Recently I received this notice that the IDNR will be having an informational meeting on the efforts of the States stocking of fish in lake Michigan. The meeting will be an informational meeting that will allow the attendee to listen in on what the future plans are for stocking as well as understand what the condition of Lake Michigan's Fishery is in. From what I understand there will be a chance to voice your concern and ask questions, but most of the items have already been set in stone and this will be informational only.
Please take a look at the email invite I received and see what you can do to make this event. There is always strength in numbers so make some time out of your day to attend:
As we all know, Lake Michigan supports a world-class recreational fishery for five species of salmon plus trout and offers more localized fishing for nearshore fish like walleye, yellow perch, smallmouth bass and northern pike. It is a complex ecosystem with a long history of exotic invasions and losses of native species, but the lake continues to produce fish that are accessible to boat, shoreline and river anglers.
he current fisheries are maintained in part by efforts to control non-native sea lamprey and stock salmon and trout that eat another non-native fish, like the alewife. Much has been written concerning the birth of the salmon fishery and the many positive and negative effects that alewife have on native species. The bottom line is that managers now balance the number of predatory salmon and trout in Lake Michigan to avoid having too many or too few alewife in the lake and to maintain fisheries. The lake’s fisheries and their management are shared between Michigan, Wisconsin, Illinois, Indiana, and five tribal governments represented by the Chippewa Ottawa Resource Authority. Decisions regarding the lake’s fisheries are made by consensus among these parties and their current decision process involves a problem that is more serious than it may sound: Too many predators for the available prey.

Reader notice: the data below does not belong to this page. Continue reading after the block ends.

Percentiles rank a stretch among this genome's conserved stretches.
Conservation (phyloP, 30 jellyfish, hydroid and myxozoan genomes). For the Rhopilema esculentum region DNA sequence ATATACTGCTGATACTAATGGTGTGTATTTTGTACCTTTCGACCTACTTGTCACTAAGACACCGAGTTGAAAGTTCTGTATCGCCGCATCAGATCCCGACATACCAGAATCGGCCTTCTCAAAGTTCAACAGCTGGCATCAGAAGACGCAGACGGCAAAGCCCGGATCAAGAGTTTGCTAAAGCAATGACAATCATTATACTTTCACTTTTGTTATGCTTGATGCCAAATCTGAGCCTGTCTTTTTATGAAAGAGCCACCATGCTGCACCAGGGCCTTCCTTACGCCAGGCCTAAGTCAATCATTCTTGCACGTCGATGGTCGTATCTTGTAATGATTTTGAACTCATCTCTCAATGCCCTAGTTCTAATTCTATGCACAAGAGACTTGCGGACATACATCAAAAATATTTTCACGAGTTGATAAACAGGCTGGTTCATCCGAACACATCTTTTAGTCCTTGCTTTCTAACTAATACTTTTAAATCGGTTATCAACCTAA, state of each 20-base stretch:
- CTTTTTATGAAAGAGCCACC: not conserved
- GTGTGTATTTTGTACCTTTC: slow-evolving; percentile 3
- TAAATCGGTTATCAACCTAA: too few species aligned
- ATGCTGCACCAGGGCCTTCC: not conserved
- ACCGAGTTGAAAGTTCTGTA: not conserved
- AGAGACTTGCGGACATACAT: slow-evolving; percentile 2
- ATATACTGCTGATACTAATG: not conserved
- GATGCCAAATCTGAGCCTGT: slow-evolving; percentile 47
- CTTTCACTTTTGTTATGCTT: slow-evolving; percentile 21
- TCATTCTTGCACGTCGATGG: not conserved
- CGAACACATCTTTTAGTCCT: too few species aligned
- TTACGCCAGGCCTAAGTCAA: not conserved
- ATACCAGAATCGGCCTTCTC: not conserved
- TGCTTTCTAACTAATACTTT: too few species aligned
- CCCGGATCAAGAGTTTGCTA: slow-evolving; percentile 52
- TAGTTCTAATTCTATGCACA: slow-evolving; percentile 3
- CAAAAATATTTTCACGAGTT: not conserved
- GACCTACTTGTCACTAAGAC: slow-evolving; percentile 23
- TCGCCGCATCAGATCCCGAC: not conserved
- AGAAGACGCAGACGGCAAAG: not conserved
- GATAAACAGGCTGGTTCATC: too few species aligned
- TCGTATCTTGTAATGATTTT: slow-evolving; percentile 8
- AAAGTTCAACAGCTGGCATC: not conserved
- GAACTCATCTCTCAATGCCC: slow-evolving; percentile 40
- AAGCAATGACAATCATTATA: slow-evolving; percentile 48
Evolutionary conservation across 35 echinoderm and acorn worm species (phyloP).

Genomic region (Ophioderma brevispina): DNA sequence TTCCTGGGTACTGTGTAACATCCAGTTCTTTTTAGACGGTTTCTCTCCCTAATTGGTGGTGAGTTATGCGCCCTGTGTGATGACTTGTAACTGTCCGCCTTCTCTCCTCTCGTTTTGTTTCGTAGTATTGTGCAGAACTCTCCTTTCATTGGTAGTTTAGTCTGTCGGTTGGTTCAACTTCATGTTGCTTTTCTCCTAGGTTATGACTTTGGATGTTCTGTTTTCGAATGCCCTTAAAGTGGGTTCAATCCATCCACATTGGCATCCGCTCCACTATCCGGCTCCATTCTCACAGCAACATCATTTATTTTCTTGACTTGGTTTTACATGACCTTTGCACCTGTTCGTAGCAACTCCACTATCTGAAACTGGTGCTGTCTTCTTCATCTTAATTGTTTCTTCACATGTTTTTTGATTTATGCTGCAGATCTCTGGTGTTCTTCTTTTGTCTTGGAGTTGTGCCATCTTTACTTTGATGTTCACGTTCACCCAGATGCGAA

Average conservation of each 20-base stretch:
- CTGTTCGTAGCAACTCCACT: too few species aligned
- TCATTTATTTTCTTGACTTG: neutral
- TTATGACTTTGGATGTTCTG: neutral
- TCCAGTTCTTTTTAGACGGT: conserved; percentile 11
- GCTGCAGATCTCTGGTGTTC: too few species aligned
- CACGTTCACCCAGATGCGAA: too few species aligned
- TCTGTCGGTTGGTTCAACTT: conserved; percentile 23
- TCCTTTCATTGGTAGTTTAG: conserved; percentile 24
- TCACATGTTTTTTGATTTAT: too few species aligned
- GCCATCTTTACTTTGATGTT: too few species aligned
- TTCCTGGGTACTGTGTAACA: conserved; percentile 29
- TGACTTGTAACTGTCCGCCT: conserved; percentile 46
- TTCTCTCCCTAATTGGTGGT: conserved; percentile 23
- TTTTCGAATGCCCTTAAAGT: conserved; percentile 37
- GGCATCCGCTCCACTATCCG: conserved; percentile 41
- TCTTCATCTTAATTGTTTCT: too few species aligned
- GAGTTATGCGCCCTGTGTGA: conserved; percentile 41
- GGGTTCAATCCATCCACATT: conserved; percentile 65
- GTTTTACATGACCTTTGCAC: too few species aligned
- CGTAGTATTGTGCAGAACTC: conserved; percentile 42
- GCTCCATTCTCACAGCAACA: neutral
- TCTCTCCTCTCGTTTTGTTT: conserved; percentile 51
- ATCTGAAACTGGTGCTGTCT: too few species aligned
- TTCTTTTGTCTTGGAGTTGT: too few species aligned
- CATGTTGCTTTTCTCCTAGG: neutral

If managers continue with status quo stocking for the next twenty years, they could expect a 23% chance of low alewife biomass and a 35% chance of low Chinook salmon weight that could lead to starvation and disease outbreaks. To reduce these risks, the Lake Michigan Committee is considering several options for reducing stocking levels. Chinook salmon stocking was reduced lake-wide by 25% in 2006 and the results of that cut are viewed as largely positive. Chinooks reproduce successfully in many rivers, so reductions in Chinook stocking alone may not be enough to limit risks to acceptable levels.
Reductions in stocking of other trout and salmon species may further help to ease the pressure on bait fish such as alewife. However, these other species provide unique fisheries that many anglers cherish. Steelhead provide river fishing opportunities for a good part of the year, brown trout are popular with small-boat and pier anglers in spring and fall and lake trout can provide reliable fishing for big-lake trollers when other species are not available.
In addition to angling interests, the lake trout, albeit a different strain, are native to Lake Michigan, whereas the other stocked salmon and trout are not. Lake trout numbers are maintained entirely through stocking and there is some concern that cutting lake trout stocking would not be consistent with rehabilitation goals. Where does this leave us?
Fisheries managers are asking for public input on recommendations for future lake-wide stocking efforts that will limit the risk of a collapse in the fishery. Educated opinions regarding which species to cut are important because the ultimate goal of balancing predators and prey can be attained in a variety of ways. One strategy that has not been used in the past is a feedback policy that would allow for higher stocking rates when alewife are plentiful.
Details regarding many options which are under consideration will be discussed by The Illinois Department of Natural Resources who is holding an informational public meeting to examine the status of both the perch and salmon fishery. Lake Michigan is changing and there will be a presentation and an open discussion for questions on concerns that we might have.
The meeting will be held on Thursday, November 15th at 7:00 PM at 9511 Harrison Street, in Des Plaines, Illinois. Please park on the south side of the building and enter through the south doors.